Egg unboil machine reveals Easter egg

March 27, 2016 | 00:15
Egg unboil machine reveals Easter egg
Egg unboil machine reveals Easter egg
Even though it sounds more like something from a cartoon or a superhero movie, the Vortex Fluidic Device invented by Professor Colin Raston from Flinders University in South Australia can undo hard-boiled eggs. Winner of the 2015 Ig Nobel Prize in Chemistry, he now claims that his machine may also have important medical and electronics applications as it can slice carbon nanotubes to uniform length with extreme precision.

Carbon nanotubes are 200 times stronger than steel yet five times more flexible, and conduct electricity five times more efficiently than copper wires. Unfortunately, up to now it has proven impossible to consistently create nanotubes with uniform lengths and properties, making their use in real-life applications difficult. One of these applications is highly targeted drug delivery in cancer therapy.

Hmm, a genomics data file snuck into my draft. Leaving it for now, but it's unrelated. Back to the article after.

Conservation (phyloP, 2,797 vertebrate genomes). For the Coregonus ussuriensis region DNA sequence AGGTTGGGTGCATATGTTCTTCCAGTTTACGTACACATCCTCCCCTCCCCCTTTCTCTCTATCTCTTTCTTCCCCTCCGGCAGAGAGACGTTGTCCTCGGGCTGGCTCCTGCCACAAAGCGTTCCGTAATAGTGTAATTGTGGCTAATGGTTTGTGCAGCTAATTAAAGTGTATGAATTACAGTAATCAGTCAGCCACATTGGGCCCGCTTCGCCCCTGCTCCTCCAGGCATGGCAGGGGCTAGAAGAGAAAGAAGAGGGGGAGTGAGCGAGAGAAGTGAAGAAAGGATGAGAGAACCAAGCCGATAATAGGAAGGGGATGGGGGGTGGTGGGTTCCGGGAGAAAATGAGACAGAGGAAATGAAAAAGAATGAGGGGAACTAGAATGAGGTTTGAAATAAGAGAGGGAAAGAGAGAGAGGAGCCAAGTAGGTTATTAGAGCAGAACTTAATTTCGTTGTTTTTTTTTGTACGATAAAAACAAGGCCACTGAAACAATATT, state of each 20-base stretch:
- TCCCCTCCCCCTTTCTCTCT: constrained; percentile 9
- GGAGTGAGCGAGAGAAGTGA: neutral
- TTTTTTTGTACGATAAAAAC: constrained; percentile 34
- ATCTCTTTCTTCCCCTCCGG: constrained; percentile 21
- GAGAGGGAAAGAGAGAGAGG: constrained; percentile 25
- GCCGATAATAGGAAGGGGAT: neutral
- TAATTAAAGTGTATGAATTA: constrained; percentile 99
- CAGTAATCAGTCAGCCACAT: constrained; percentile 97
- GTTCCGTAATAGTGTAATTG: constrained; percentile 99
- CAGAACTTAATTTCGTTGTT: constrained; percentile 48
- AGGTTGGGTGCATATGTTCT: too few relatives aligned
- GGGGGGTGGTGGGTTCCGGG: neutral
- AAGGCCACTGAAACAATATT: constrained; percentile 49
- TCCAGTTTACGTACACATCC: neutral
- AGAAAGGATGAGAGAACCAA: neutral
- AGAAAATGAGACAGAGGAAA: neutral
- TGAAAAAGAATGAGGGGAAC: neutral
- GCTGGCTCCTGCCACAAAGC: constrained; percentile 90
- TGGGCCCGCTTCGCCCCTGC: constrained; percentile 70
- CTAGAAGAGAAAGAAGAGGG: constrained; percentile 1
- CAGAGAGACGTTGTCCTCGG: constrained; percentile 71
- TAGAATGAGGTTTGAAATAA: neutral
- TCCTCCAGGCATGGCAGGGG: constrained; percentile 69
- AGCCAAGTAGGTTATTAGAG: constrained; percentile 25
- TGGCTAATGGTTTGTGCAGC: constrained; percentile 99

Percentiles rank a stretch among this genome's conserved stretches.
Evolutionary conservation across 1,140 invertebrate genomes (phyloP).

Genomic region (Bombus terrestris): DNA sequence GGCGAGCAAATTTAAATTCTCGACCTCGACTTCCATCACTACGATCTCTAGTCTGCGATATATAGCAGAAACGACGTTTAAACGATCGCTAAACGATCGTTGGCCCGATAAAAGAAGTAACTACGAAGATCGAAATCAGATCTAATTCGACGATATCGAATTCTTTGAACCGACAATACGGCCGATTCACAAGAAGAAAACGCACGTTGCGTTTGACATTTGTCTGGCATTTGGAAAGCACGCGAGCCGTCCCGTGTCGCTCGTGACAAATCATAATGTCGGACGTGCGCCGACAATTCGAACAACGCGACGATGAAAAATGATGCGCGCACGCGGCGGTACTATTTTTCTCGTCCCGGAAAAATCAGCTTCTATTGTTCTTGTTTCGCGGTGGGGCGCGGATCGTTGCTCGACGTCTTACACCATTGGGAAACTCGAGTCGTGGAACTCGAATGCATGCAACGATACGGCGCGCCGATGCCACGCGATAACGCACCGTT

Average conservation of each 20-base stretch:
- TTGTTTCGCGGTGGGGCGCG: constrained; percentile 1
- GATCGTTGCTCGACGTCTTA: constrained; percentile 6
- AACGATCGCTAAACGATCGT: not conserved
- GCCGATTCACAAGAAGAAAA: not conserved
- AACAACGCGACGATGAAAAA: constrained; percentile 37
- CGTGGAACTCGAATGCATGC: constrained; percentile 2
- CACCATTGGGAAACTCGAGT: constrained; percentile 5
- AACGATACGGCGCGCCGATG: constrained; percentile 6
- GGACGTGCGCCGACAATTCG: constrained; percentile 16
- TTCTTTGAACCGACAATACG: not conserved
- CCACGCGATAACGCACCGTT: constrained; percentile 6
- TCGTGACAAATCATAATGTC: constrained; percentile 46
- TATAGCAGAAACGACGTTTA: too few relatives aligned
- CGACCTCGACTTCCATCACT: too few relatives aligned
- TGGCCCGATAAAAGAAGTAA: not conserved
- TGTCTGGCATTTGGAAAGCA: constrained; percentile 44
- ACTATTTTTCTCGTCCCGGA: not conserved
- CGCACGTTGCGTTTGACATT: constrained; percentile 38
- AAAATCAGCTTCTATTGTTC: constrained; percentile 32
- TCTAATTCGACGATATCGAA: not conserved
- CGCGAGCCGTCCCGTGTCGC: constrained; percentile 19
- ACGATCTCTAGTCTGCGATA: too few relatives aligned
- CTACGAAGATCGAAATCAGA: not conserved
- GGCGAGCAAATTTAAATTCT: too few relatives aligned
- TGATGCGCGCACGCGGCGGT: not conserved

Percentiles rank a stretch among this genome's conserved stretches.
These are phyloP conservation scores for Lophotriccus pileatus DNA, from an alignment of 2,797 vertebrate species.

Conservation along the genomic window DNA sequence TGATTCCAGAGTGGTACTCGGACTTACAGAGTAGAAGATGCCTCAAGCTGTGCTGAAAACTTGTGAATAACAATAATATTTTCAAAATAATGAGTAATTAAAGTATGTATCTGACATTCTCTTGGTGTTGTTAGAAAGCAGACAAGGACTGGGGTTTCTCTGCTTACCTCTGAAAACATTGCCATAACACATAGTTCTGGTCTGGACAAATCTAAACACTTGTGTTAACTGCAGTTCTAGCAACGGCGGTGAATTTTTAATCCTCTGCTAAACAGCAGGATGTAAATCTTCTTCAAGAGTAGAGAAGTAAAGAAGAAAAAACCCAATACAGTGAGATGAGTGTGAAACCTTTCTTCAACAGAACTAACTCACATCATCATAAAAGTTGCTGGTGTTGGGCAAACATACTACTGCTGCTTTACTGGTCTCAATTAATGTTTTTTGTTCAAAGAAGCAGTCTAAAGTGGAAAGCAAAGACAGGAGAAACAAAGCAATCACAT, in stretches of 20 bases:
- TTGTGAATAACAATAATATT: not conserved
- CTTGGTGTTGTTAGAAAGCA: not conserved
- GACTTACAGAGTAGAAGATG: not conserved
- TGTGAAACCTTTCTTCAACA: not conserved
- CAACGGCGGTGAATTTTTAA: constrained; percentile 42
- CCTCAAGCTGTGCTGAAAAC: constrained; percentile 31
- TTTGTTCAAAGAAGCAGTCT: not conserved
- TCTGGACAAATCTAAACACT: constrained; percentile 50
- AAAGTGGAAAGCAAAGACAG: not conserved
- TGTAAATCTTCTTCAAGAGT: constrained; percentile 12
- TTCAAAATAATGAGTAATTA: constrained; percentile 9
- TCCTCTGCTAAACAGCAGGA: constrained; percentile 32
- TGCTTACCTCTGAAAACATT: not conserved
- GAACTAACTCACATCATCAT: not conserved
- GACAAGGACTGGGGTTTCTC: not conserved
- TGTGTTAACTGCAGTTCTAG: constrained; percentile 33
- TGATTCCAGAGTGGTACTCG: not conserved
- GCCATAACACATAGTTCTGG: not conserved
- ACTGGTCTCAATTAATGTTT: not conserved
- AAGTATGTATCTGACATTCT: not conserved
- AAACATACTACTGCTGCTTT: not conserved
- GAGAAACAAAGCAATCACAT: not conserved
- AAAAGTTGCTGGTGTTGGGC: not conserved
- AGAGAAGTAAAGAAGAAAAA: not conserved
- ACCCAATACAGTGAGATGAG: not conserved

Nanotubes tend to form like sticky spaghetti with strands of different lengths. Similar to a spaghetti extruder the Vortex Fluidic Device is capable of untangling the strands and cutting them to precisely controlled lengths. The sliced nanotubes are small enough for drug-delivery vehicles, and could also improve the efficiency of solar cells.

Watch this video to find out how to build your own Vortex Fluidic Device.

Loading comments...
related items